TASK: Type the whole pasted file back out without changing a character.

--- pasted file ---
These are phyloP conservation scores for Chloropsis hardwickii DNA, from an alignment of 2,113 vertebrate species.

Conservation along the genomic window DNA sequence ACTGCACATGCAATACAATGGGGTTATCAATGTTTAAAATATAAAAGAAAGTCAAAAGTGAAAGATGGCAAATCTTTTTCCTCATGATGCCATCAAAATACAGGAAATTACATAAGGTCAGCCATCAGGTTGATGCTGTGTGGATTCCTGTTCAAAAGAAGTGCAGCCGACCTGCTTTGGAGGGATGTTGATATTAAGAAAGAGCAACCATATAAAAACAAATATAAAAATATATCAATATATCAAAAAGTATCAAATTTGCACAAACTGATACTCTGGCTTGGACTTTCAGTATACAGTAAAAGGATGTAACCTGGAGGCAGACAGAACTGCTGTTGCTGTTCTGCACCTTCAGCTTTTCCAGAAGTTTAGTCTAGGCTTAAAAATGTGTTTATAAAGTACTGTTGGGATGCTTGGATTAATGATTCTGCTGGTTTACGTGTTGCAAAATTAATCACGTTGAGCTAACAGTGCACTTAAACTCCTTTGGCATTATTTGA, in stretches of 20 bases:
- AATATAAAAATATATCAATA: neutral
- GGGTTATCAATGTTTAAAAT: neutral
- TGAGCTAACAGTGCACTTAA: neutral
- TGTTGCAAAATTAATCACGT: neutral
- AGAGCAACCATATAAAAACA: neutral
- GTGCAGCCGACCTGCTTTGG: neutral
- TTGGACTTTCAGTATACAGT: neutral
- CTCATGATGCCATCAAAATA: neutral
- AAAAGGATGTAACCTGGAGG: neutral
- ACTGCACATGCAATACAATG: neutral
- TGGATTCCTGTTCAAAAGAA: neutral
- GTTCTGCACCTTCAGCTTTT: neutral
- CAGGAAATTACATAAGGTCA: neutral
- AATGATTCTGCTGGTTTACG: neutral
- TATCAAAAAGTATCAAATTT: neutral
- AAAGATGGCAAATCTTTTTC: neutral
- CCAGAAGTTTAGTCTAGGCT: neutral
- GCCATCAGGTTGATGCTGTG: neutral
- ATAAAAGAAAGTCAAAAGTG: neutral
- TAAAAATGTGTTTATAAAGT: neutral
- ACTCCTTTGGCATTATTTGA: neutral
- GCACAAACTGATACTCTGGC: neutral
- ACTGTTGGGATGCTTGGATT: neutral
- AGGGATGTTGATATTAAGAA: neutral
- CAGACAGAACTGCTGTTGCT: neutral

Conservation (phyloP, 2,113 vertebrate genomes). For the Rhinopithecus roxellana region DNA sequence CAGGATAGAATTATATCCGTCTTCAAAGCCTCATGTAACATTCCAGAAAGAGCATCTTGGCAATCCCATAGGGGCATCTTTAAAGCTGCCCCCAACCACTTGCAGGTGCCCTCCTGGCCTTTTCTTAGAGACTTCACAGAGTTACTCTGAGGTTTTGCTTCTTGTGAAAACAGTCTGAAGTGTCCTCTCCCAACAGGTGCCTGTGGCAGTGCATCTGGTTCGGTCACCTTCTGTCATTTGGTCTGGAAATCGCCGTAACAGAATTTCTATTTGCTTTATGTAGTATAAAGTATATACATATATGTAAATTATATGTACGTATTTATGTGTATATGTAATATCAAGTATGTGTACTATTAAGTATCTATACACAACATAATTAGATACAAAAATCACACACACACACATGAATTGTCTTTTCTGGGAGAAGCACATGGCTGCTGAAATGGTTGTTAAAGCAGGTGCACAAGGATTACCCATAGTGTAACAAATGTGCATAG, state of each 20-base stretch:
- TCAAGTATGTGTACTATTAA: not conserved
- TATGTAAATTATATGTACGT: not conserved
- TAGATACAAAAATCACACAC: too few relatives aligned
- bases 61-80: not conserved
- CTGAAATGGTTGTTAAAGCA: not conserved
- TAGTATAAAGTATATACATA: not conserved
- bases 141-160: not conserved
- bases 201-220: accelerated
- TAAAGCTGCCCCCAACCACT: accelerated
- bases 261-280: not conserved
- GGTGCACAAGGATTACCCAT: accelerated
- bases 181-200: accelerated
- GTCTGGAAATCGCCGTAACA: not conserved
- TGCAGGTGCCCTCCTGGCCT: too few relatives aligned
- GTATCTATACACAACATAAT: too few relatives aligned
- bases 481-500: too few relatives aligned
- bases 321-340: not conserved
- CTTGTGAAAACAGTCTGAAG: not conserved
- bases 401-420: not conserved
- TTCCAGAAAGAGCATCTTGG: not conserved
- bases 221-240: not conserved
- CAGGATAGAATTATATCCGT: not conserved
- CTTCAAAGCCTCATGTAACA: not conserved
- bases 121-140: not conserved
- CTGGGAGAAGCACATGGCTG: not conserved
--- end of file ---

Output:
These are phyloP conservation scores for Chloropsis hardwickii DNA, from an alignment of 2,113 vertebrate species.

Conservation along the genomic window DNA sequence ACTGCACATGCAATACAATGGGGTTATCAATGTTTAAAATATAAAAGAAAGTCAAAAGTGAAAGATGGCAAATCTTTTTCCTCATGATGCCATCAAAATACAGGAAATTACATAAGGTCAGCCATCAGGTTGATGCTGTGTGGATTCCTGTTCAAAAGAAGTGCAGCCGACCTGCTTTGGAGGGATGTTGATATTAAGAAAGAGCAACCATATAAAAACAAATATAAAAATATATCAATATATCAAAAAGTATCAAATTTGCACAAACTGATACTCTGGCTTGGACTTTCAGTATACAGTAAAAGGATGTAACCTGGAGGCAGACAGAACTGCTGTTGCTGTTCTGCACCTTCAGCTTTTCCAGAAGTTTAGTCTAGGCTTAAAAATGTGTTTATAAAGTACTGTTGGGATGCTTGGATTAATGATTCTGCTGGTTTACGTGTTGCAAAATTAATCACGTTGAGCTAACAGTGCACTTAAACTCCTTTGGCATTATTTGA, in stretches of 20 bases:
- AATATAAAAATATATCAATA: neutral
- GGGTTATCAATGTTTAAAAT: neutral
- TGAGCTAACAGTGCACTTAA: neutral
- TGTTGCAAAATTAATCACGT: neutral
- AGAGCAACCATATAAAAACA: neutral
- GTGCAGCCGACCTGCTTTGG: neutral
- TTGGACTTTCAGTATACAGT: neutral
- CTCATGATGCCATCAAAATA: neutral
- AAAAGGATGTAACCTGGAGG: neutral
- ACTGCACATGCAATACAATG: neutral
- TGGATTCCTGTTCAAAAGAA: neutral
- GTTCTGCACCTTCAGCTTTT: neutral
- CAGGAAATTACATAAGGTCA: neutral
- AATGATTCTGCTGGTTTACG: neutral
- TATCAAAAAGTATCAAATTT: neutral
- AAAGATGGCAAATCTTTTTC: neutral
- CCAGAAGTTTAGTCTAGGCT: neutral
- GCCATCAGGTTGATGCTGTG: neutral
- ATAAAAGAAAGTCAAAAGTG: neutral
- TAAAAATGTGTTTATAAAGT: neutral
- ACTCCTTTGGCATTATTTGA: neutral
- GCACAAACTGATACTCTGGC: neutral
- ACTGTTGGGATGCTTGGATT: neutral
- AGGGATGTTGATATTAAGAA: neutral
- CAGACAGAACTGCTGTTGCT: neutral

Conservation (phyloP, 2,113 vertebrate genomes). For the Rhinopithecus roxellana region DNA sequence CAGGATAGAATTATATCCGTCTTCAAAGCCTCATGTAACATTCCAGAAAGAGCATCTTGGCAATCCCATAGGGGCATCTTTAAAGCTGCCCCCAACCACTTGCAGGTGCCCTCCTGGCCTTTTCTTAGAGACTTCACAGAGTTACTCTGAGGTTTTGCTTCTTGTGAAAACAGTCTGAAGTGTCCTCTCCCAACAGGTGCCTGTGGCAGTGCATCTGGTTCGGTCACCTTCTGTCATTTGGTCTGGAAATCGCCGTAACAGAATTTCTATTTGCTTTATGTAGTATAAAGTATATACATATATGTAAATTATATGTACGTATTTATGTGTATATGTAATATCAAGTATGTGTACTATTAAGTATCTATACACAACATAATTAGATACAAAAATCACACACACACACATGAATTGTCTTTTCTGGGAGAAGCACATGGCTGCTGAAATGGTTGTTAAAGCAGGTGCACAAGGATTACCCATAGTGTAACAAATGTGCATAG, state of each 20-base stretch:
- TCAAGTATGTGTACTATTAA: not conserved
- TATGTAAATTATATGTACGT: not conserved
- TAGATACAAAAATCACACAC: too few relatives aligned
- bases 61-80: not conserved
- CTGAAATGGTTGTTAAAGCA: not conserved
- TAGTATAAAGTATATACATA: not conserved
- bases 141-160: not conserved
- bases 201-220: accelerated
- TAAAGCTGCCCCCAACCACT: accelerated
- bases 261-280: not conserved
- GGTGCACAAGGATTACCCAT: accelerated
- bases 181-200: accelerated
- GTCTGGAAATCGCCGTAACA: not conserved
- TGCAGGTGCCCTCCTGGCCT: too few relatives aligned
- GTATCTATACACAACATAAT: too few relatives aligned
- bases 481-500: too few relatives aligned
- bases 321-340: not conserved
- CTTGTGAAAACAGTCTGAAG: not conserved
- bases 401-420: not conserved
- TTCCAGAAAGAGCATCTTGG: not conserved
- bases 221-240: not conserved
- CAGGATAGAATTATATCCGT: not conserved
- CTTCAAAGCCTCATGTAACA: not conserved
- bases 121-140: not conserved
- CTGGGAGAAGCACATGGCTG: not conserved